I have seen the future, and this Buick Roadmaster Estate Wagon’s will be in Berlin or somewhere else outside of the U.S. A German diplomatic license plate adorns this Roadmaster, and its owner not only went to the trouble of buying a 20-year-old station wagon, but also made the effort to track down one in prime condition: no rust, no dents, all trim pieces present, straight and clean with slightly faded paint and a few stickers on its plastiwood, all of which should respond well to a good cleaning. Such cars are not easily found, and this effort by a German diplomat living in the U.S. for a limited term says unequivocally that he or she is a fan of American cars. It also strongly suggests that the owner will take the car to Germany or a foreign capital, making it another American classic moving overseas.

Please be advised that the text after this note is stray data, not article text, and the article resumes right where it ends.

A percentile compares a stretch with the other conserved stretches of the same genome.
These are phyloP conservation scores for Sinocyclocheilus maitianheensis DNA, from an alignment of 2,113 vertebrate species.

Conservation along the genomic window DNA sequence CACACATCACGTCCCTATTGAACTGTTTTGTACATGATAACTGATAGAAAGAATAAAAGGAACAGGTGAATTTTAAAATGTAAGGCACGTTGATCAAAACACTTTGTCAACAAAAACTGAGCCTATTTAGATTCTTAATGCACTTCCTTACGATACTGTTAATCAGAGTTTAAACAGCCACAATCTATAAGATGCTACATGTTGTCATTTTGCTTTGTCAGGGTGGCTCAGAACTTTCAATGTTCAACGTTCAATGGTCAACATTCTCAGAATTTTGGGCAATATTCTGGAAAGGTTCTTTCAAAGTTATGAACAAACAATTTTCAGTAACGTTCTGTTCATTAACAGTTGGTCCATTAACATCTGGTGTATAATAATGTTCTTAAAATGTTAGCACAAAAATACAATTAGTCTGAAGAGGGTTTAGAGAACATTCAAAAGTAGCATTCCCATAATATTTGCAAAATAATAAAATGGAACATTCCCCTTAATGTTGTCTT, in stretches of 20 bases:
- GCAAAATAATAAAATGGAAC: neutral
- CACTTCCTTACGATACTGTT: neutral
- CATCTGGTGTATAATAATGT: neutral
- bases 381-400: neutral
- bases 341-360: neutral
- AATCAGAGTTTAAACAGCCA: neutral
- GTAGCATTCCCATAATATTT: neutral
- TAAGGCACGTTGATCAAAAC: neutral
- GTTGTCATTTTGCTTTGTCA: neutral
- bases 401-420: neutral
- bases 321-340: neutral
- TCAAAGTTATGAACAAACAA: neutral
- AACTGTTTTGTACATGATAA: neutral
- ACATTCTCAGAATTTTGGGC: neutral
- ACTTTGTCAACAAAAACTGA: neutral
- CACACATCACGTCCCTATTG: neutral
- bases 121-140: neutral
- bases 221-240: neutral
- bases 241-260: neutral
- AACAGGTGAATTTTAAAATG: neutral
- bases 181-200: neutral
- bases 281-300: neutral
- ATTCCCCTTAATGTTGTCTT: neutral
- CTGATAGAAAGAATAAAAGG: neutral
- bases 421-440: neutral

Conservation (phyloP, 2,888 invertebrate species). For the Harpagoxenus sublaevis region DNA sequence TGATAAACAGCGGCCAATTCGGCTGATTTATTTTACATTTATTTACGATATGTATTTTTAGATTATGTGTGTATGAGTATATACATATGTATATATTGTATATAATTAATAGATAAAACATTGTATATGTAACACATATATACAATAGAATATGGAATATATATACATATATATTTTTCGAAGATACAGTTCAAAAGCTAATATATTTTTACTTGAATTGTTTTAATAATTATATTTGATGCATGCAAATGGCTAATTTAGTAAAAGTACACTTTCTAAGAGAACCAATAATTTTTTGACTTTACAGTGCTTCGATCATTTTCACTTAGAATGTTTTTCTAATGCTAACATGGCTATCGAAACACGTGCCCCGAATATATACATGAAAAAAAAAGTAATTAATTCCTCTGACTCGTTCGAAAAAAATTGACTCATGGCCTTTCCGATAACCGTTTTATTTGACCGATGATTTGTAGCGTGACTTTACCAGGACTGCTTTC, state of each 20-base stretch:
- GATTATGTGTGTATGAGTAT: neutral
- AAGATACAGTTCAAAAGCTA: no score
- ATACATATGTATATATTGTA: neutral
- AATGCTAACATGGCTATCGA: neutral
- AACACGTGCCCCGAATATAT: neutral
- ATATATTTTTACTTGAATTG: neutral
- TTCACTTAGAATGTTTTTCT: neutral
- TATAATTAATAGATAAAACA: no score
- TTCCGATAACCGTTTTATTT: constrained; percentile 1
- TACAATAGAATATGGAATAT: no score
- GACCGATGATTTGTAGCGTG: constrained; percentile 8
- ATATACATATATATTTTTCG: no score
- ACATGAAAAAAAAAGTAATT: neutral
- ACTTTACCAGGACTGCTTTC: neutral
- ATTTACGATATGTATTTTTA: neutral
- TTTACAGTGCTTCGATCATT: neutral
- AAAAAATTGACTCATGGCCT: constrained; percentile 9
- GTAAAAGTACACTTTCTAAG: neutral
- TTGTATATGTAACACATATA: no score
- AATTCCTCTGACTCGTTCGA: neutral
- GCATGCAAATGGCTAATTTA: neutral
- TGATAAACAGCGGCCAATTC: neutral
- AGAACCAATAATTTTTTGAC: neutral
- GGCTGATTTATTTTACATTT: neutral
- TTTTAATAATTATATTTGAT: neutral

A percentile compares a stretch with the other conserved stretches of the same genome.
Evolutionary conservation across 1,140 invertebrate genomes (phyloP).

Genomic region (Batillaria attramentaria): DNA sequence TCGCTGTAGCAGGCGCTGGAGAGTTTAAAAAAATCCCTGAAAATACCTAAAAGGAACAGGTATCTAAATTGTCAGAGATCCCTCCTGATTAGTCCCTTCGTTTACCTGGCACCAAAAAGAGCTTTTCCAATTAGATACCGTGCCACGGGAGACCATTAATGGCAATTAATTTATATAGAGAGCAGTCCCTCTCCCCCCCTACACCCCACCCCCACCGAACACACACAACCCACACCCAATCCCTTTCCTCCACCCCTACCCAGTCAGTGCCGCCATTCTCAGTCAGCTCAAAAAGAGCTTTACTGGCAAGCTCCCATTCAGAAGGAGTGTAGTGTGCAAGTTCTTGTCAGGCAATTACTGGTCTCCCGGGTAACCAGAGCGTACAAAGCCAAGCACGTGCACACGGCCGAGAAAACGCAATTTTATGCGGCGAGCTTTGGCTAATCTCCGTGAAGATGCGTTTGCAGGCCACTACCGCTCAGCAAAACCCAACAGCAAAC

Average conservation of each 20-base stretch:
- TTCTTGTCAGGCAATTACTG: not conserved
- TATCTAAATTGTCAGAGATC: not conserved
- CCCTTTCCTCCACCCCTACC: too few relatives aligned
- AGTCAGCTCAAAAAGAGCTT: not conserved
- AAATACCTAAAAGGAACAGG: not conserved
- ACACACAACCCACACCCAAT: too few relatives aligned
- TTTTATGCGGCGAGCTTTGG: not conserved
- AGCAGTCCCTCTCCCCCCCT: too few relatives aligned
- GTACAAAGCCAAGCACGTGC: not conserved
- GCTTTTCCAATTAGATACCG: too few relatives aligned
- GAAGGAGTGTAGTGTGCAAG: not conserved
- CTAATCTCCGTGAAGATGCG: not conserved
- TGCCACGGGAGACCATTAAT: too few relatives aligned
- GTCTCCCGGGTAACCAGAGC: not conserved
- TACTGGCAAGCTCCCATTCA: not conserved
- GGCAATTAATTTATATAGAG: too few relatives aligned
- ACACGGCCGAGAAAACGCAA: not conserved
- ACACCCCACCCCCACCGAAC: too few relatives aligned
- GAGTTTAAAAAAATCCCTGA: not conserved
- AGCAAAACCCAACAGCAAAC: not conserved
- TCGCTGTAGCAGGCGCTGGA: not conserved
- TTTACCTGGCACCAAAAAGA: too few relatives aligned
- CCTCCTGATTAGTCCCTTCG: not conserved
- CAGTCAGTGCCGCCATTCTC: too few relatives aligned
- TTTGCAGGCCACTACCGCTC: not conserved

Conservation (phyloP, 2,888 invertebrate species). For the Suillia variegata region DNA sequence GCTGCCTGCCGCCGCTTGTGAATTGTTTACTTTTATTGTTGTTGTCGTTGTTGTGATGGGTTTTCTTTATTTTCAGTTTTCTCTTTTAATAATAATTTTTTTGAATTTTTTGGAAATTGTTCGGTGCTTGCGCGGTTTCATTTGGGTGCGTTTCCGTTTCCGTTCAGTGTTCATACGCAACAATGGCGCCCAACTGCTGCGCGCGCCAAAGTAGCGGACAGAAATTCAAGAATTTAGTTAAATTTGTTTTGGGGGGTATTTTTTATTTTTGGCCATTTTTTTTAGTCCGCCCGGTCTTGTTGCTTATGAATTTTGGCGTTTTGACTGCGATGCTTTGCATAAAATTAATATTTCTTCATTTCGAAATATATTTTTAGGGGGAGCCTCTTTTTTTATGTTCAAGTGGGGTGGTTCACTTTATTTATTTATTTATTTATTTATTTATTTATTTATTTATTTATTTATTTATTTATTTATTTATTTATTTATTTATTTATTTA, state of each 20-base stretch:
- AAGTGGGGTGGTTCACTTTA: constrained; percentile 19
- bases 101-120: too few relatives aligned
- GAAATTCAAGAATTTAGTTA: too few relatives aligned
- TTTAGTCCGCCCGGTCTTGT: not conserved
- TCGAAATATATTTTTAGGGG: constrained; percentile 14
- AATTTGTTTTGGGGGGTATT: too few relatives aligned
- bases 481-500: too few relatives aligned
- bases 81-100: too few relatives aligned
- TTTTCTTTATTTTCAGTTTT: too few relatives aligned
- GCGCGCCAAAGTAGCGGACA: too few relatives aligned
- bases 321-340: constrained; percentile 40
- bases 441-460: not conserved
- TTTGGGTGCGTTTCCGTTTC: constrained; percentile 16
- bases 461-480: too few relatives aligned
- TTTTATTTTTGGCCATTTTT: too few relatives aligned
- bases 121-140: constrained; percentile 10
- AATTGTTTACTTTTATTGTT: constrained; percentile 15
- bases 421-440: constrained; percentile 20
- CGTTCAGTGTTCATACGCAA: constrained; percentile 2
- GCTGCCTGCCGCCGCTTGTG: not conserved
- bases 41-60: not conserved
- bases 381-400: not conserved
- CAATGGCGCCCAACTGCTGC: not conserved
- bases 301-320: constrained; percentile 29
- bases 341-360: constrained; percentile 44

Many will lament that yet another American classic will be disappearing overseas, following the many thousands that have migrated to Germany, Sweden, and other countries in Europe during recent years. I am not one of them, though; aside from being a small export win for the U.S., foreign demand for these cars tells the American public that they were worthy vehicles that should be preserved instead of dying gradual deaths as cheap beaters. I do hope that domestic demand for them increases before Europeans buy all of good examples cheaply.
Another reason not to be bothered by the departure of American classics overseas is that the process happens in reverse as well, demonstrated by the presence of this car parked only one block away from the Roadmaster. This European specification W123-chassis Mercedes-Benz 230E is either very nicely restored or an exceptionally well preserved 30+ year old survivor. In Europe, it would be a nice but not especially interesting old Mercedes, available for a modest price. Here, it is unusual and interesting, and its owner probably paid a premium that its next owner will be happy to pay as well. The same happens to every Roadmaster, Caprice, or LTD that goes overseas. Perhaps one day Americans will go to Europe to re-import them, as Brits do with Jaguars and Austin-Healeys and Americans do with World War II Jeeps and Harley-Davidsons.